Will the noble Lord clarify what we know about diagnostic equipment? So far as I can gather, that equipment was developed in relation to germ warfare. It involves the method whereby someone—or a sheep or cow—breathes on to something, whereupon a computer recognises whether a virus is in the air that is breathed. The test is instantaneous. When that was suggested earlier during the outbreak, people said, "Oh, it has not been tested under field conditions". No one then said, "What a smashing time to test this instrument, when there is a major foot and mouth outbreak", although it could have been extremely useful. These diagnostic tests came as a result of germ warfare.
Moreover, I do not know whether the noble Lord is aware—or even whether I am 100 per cent correct—that at the outbreak of the Gulf War, there was a panic about diagnosing disease-borne attack—
Yes, anthrax. A portable machine was designed and built at Porton Down—it was used in the Gulf and was diagnostically efficient—within three weeks. Those machines work, and we must consider them. The moment at which one can diagnose quickly and easily, one can use such machines. It is no good the noble Lord saying, "We cannot diagnose sheep". Yes we can. One herds them into a pen and one makes them breathe into something, or one puts a bullet in their head. That is the same thing.
My noble friend says, "Not quite", but it involves the same amount of effort.
Will the noble Lord and his department please look more carefully at such diagnostic instruments?
I do not want to return to the diagnostic test although I am sure that important steps could be taken in that direction. I entirely accept what the noble Lord, Lord Carter, says about animals being kept indoors—they may have been exposed previously and the disease may be present but not detected.
I do not believe that the Minister understood the force of what I was trying to say: perhaps I am the only Member of the Committee who feels this way. There is a disagreement between us about whether a pre-emptive cull and a pre-emptive vaccination are equally valid policies; I do not believe that they are. I hope that we are moving towards a policy of normally using pre-emptive vaccination, with pre-emptive culling being used in exceptional circumstances. The phraseology should cover that. The cavalier use of the word "immaterial" conveys entirely the wrong impression, which will be greatly resented in the farming community.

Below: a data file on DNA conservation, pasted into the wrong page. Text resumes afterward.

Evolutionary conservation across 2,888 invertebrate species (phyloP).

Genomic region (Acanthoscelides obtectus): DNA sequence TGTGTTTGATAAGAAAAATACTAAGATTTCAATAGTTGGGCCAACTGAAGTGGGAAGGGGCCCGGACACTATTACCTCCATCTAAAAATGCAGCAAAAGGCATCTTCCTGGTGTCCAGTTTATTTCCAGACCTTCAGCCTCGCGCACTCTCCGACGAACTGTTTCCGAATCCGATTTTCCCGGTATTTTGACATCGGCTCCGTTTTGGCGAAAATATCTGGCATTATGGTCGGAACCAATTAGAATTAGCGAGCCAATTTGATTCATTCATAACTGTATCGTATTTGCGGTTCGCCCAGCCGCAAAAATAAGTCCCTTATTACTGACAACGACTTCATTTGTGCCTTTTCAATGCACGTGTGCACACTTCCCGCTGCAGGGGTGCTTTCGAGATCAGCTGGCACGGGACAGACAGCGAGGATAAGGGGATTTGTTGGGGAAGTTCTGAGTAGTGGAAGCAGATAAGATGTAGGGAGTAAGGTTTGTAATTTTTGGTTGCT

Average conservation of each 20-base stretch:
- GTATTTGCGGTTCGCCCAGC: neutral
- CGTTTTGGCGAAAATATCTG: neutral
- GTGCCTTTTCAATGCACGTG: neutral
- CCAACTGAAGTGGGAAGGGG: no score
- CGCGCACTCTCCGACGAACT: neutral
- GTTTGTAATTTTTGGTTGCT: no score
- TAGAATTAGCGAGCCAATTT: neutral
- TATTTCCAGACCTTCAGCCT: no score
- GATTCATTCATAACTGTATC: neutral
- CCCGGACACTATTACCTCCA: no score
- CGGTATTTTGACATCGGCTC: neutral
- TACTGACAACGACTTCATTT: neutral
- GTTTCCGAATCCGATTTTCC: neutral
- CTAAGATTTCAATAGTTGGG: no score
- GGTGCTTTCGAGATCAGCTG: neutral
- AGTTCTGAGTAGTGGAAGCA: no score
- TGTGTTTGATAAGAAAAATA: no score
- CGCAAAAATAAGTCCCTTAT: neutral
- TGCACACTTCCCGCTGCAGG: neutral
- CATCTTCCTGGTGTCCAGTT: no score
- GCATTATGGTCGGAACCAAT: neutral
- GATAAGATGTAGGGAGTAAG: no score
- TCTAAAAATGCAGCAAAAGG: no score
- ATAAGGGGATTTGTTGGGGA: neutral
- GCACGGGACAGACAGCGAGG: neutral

We must find a way to express the fact that there may yet be exceptional circumstances in which it is still necessary to cull animals in such categories but not in relation to paragraph (d), because if vaccination works, we will certainly not cull animals that are covered by that provision. It is the tone of voice that desperately needs to be altered. I hope that the Minister will say that he understands that and will do something to change the provision's phrasing. There may be occasional—exceptional—circumstances in which pre-emptive culling is necessary of uninfected and unsuspected animals. However, we need to say that in a way that reassures people, rather than make people feel as if they are being hit over the head with a blunderbuss of a policy that can be applied absolutely indiscriminately anywhere and to any animal.
I support the comments of the right reverend Prelate; he conveys exactly my feelings.
Listening to the way in which the Minister responded to this group of amendments, I became profoundly depressed. It seems to me that we are learning nothing from all that occurred last year. It is absolutely crucial to get away from the situation that one farmer described to me: he said that for the first time he understood what Shakespeare meant by the "insolence of office". We are providing powers to do more of the same, although that went wrong. I appreciate that the Minister said that he needs such powers and that he has not got them. However, the circumstances in which they could conceivably be used in future, after all that has happened, must be very limited indeed. We should look beyond simply trying to take powers to justify what went wrong last time and look at ways of avoiding ever having to use them again in such a way.
I intervene in view of the last three contributions. I am sure that the Committee has the necessary resolve. We are very concerned about the use of the word "immaterial"; we want to have "material" in the legislation because there are material facts that should be taken into consideration. Perhaps I should give the Minister another chance before deciding what to do with the amendments.
If the right reverend Prelate or the noble Baroness can find a word that means the same as "immaterial" without wrecking the Bill, I might consider it. However, that is not what is being proposed. The whole point of using the term "immaterial" is that it is no longer necessary, in relation to animals that fall under the four categories, for us to engage in a policy of pre-emptive culling, as was firmly recommended by the Anderson inquiry. Changing the word "immaterial" to "material" would have exactly the opposite effect. That is why this is a wrecking amendment; it would wreck not only the Government's intention but also the very firm recommendations of the inquiries.